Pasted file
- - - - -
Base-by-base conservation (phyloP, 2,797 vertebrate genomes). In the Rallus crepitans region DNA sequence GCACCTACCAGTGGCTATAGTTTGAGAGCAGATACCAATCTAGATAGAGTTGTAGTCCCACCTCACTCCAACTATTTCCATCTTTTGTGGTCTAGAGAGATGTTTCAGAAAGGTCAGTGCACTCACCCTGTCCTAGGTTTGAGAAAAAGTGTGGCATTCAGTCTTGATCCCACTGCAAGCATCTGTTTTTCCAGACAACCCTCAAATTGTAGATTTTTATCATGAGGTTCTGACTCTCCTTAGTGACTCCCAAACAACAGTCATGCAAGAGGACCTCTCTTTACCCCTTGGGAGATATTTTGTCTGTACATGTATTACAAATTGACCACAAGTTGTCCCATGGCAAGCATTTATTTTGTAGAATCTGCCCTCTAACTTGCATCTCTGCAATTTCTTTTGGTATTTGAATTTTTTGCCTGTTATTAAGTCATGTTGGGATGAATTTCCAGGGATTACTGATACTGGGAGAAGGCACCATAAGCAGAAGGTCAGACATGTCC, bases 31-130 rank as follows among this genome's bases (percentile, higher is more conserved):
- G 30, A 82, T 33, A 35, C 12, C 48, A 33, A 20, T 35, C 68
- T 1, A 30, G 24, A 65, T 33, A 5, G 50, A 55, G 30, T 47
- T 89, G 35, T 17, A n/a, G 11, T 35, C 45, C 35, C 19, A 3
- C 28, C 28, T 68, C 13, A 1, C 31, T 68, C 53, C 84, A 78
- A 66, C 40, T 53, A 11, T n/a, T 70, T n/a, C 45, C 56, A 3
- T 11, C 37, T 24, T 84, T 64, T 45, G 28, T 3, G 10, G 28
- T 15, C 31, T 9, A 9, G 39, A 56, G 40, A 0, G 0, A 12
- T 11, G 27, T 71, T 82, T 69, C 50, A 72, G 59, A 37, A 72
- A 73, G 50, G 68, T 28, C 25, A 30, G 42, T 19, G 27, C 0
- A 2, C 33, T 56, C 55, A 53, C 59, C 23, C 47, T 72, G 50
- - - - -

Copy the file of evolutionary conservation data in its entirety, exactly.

Base-by-base conservation (phyloP, 2,797 vertebrate genomes). In the Rallus crepitans region DNA sequence GCACCTACCAGTGGCTATAGTTTGAGAGCAGATACCAATCTAGATAGAGTTGTAGTCCCACCTCACTCCAACTATTTCCATCTTTTGTGGTCTAGAGAGATGTTTCAGAAAGGTCAGTGCACTCACCCTGTCCTAGGTTTGAGAAAAAGTGTGGCATTCAGTCTTGATCCCACTGCAAGCATCTGTTTTTCCAGACAACCCTCAAATTGTAGATTTTTATCATGAGGTTCTGACTCTCCTTAGTGACTCCCAAACAACAGTCATGCAAGAGGACCTCTCTTTACCCCTTGGGAGATATTTTGTCTGTACATGTATTACAAATTGACCACAAGTTGTCCCATGGCAAGCATTTATTTTGTAGAATCTGCCCTCTAACTTGCATCTCTGCAATTTCTTTTGGTATTTGAATTTTTTGCCTGTTATTAAGTCATGTTGGGATGAATTTCCAGGGATTACTGATACTGGGAGAAGGCACCATAAGCAGAAGGTCAGACATGTCC, bases 31-130 rank as follows among this genome's bases (percentile, higher is more conserved):
- G 30, A 82, T 33, A 35, C 12, C 48, A 33, A 20, T 35, C 68
- T 1, A 30, G 24, A 65, T 33, A 5, G 50, A 55, G 30, T 47
- T 89, G 35, T 17, A n/a, G 11, T 35, C 45, C 35, C 19, A 3
- C 28, C 28, T 68, C 13, A 1, C 31, T 68, C 53, C 84, A 78
- A 66, C 40, T 53, A 11, T n/a, T 70, T n/a, C 45, C 56, A 3
- T 11, C 37, T 24, T 84, T 64, T 45, G 28, T 3, G 10, G 28
- T 15, C 31, T 9, A 9, G 39, A 56, G 40, A 0, G 0, A 12
- T 11, G 27, T 71, T 82, T 69, C 50, A 72, G 59, A 37, A 72
- A 73, G 50, G 68, T 28, C 25, A 30, G 42, T 19, G 27, C 0
- A 2, C 33, T 56, C 55, A 53, C 59, C 23, C 47, T 72, G 50